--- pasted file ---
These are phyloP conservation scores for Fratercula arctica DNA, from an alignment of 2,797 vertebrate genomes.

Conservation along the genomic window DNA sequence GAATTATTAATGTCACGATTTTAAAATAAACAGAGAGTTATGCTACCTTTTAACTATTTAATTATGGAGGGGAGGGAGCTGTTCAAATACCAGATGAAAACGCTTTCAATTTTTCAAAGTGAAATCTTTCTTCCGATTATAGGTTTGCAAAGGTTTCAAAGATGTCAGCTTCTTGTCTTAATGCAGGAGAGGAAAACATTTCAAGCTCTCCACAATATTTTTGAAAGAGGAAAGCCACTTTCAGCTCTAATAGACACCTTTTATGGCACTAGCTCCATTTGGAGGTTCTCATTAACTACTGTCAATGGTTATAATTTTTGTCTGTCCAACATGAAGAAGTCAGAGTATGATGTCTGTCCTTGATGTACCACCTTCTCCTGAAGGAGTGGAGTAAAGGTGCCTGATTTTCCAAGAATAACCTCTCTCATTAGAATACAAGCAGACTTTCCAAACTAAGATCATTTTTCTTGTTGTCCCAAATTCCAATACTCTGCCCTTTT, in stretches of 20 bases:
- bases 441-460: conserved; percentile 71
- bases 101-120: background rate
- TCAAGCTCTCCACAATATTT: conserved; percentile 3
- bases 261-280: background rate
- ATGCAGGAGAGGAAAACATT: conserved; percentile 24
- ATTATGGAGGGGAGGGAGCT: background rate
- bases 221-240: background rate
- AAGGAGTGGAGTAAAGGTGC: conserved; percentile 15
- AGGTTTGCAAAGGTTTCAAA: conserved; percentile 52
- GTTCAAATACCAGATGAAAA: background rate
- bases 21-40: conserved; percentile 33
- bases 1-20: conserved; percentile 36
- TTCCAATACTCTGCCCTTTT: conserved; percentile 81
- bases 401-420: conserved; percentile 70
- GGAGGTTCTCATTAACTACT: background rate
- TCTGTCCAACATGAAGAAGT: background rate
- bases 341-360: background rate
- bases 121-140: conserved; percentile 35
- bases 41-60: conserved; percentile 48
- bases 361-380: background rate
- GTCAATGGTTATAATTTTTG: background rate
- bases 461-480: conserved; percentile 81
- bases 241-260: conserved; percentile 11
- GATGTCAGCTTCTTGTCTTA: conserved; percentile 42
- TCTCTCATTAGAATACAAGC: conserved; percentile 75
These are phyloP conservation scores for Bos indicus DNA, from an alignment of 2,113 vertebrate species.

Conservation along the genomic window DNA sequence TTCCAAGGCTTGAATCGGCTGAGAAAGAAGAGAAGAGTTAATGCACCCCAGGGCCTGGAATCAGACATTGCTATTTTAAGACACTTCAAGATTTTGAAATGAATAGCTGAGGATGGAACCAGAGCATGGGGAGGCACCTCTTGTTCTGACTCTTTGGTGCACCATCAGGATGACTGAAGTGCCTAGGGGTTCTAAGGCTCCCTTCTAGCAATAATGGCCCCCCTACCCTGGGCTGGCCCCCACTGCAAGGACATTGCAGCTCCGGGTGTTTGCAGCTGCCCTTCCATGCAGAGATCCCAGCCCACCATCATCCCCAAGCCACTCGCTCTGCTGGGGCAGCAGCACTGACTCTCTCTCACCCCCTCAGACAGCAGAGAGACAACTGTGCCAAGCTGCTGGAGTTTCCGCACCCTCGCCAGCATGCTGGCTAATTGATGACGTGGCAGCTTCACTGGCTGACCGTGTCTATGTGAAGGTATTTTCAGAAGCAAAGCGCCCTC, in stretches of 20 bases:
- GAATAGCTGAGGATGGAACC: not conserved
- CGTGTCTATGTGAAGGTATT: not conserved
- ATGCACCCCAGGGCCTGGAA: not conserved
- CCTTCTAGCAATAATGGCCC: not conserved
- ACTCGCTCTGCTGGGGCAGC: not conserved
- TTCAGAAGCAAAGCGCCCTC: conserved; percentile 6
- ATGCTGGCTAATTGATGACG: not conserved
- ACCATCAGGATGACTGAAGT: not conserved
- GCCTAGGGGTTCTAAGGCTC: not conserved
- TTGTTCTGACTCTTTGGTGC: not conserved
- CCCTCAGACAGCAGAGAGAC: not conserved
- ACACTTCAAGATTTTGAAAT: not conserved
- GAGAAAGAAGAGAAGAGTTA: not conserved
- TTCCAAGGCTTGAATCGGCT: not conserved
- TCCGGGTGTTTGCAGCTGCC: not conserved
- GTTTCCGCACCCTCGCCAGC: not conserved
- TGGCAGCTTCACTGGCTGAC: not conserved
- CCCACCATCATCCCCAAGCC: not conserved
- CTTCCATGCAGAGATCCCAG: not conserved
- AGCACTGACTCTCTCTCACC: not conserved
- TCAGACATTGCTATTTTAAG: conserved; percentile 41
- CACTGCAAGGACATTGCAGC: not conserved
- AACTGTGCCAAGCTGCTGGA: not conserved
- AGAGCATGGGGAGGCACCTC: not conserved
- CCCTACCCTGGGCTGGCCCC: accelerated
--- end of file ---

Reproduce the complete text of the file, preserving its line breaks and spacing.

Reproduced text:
These are phyloP conservation scores for Fratercula arctica DNA, from an alignment of 2,797 vertebrate genomes.

Conservation along the genomic window DNA sequence GAATTATTAATGTCACGATTTTAAAATAAACAGAGAGTTATGCTACCTTTTAACTATTTAATTATGGAGGGGAGGGAGCTGTTCAAATACCAGATGAAAACGCTTTCAATTTTTCAAAGTGAAATCTTTCTTCCGATTATAGGTTTGCAAAGGTTTCAAAGATGTCAGCTTCTTGTCTTAATGCAGGAGAGGAAAACATTTCAAGCTCTCCACAATATTTTTGAAAGAGGAAAGCCACTTTCAGCTCTAATAGACACCTTTTATGGCACTAGCTCCATTTGGAGGTTCTCATTAACTACTGTCAATGGTTATAATTTTTGTCTGTCCAACATGAAGAAGTCAGAGTATGATGTCTGTCCTTGATGTACCACCTTCTCCTGAAGGAGTGGAGTAAAGGTGCCTGATTTTCCAAGAATAACCTCTCTCATTAGAATACAAGCAGACTTTCCAAACTAAGATCATTTTTCTTGTTGTCCCAAATTCCAATACTCTGCCCTTTT, in stretches of 20 bases:
- bases 441-460: conserved; percentile 71
- bases 101-120: background rate
- TCAAGCTCTCCACAATATTT: conserved; percentile 3
- bases 261-280: background rate
- ATGCAGGAGAGGAAAACATT: conserved; percentile 24
- ATTATGGAGGGGAGGGAGCT: background rate
- bases 221-240: background rate
- AAGGAGTGGAGTAAAGGTGC: conserved; percentile 15
- AGGTTTGCAAAGGTTTCAAA: conserved; percentile 52
- GTTCAAATACCAGATGAAAA: background rate
- bases 21-40: conserved; percentile 33
- bases 1-20: conserved; percentile 36
- TTCCAATACTCTGCCCTTTT: conserved; percentile 81
- bases 401-420: conserved; percentile 70
- GGAGGTTCTCATTAACTACT: background rate
- TCTGTCCAACATGAAGAAGT: background rate
- bases 341-360: background rate
- bases 121-140: conserved; percentile 35
- bases 41-60: conserved; percentile 48
- bases 361-380: background rate
- GTCAATGGTTATAATTTTTG: background rate
- bases 461-480: conserved; percentile 81
- bases 241-260: conserved; percentile 11
- GATGTCAGCTTCTTGTCTTA: conserved; percentile 42
- TCTCTCATTAGAATACAAGC: conserved; percentile 75
These are phyloP conservation scores for Bos indicus DNA, from an alignment of 2,113 vertebrate species.

Conservation along the genomic window DNA sequence TTCCAAGGCTTGAATCGGCTGAGAAAGAAGAGAAGAGTTAATGCACCCCAGGGCCTGGAATCAGACATTGCTATTTTAAGACACTTCAAGATTTTGAAATGAATAGCTGAGGATGGAACCAGAGCATGGGGAGGCACCTCTTGTTCTGACTCTTTGGTGCACCATCAGGATGACTGAAGTGCCTAGGGGTTCTAAGGCTCCCTTCTAGCAATAATGGCCCCCCTACCCTGGGCTGGCCCCCACTGCAAGGACATTGCAGCTCCGGGTGTTTGCAGCTGCCCTTCCATGCAGAGATCCCAGCCCACCATCATCCCCAAGCCACTCGCTCTGCTGGGGCAGCAGCACTGACTCTCTCTCACCCCCTCAGACAGCAGAGAGACAACTGTGCCAAGCTGCTGGAGTTTCCGCACCCTCGCCAGCATGCTGGCTAATTGATGACGTGGCAGCTTCACTGGCTGACCGTGTCTATGTGAAGGTATTTTCAGAAGCAAAGCGCCCTC, in stretches of 20 bases:
- GAATAGCTGAGGATGGAACC: not conserved
- CGTGTCTATGTGAAGGTATT: not conserved
- ATGCACCCCAGGGCCTGGAA: not conserved
- CCTTCTAGCAATAATGGCCC: not conserved
- ACTCGCTCTGCTGGGGCAGC: not conserved
- TTCAGAAGCAAAGCGCCCTC: conserved; percentile 6
- ATGCTGGCTAATTGATGACG: not conserved
- ACCATCAGGATGACTGAAGT: not conserved
- GCCTAGGGGTTCTAAGGCTC: not conserved
- TTGTTCTGACTCTTTGGTGC: not conserved
- CCCTCAGACAGCAGAGAGAC: not conserved
- ACACTTCAAGATTTTGAAAT: not conserved
- GAGAAAGAAGAGAAGAGTTA: not conserved
- TTCCAAGGCTTGAATCGGCT: not conserved
- TCCGGGTGTTTGCAGCTGCC: not conserved
- GTTTCCGCACCCTCGCCAGC: not conserved
- TGGCAGCTTCACTGGCTGAC: not conserved
- CCCACCATCATCCCCAAGCC: not conserved
- CTTCCATGCAGAGATCCCAG: not conserved
- AGCACTGACTCTCTCTCACC: not conserved
- TCAGACATTGCTATTTTAAG: conserved; percentile 41
- CACTGCAAGGACATTGCAGC: not conserved
- AACTGTGCCAAGCTGCTGGA: not conserved
- AGAGCATGGGGAGGCACCTC: not conserved
- CCCTACCCTGGGCTGGCCCC: accelerated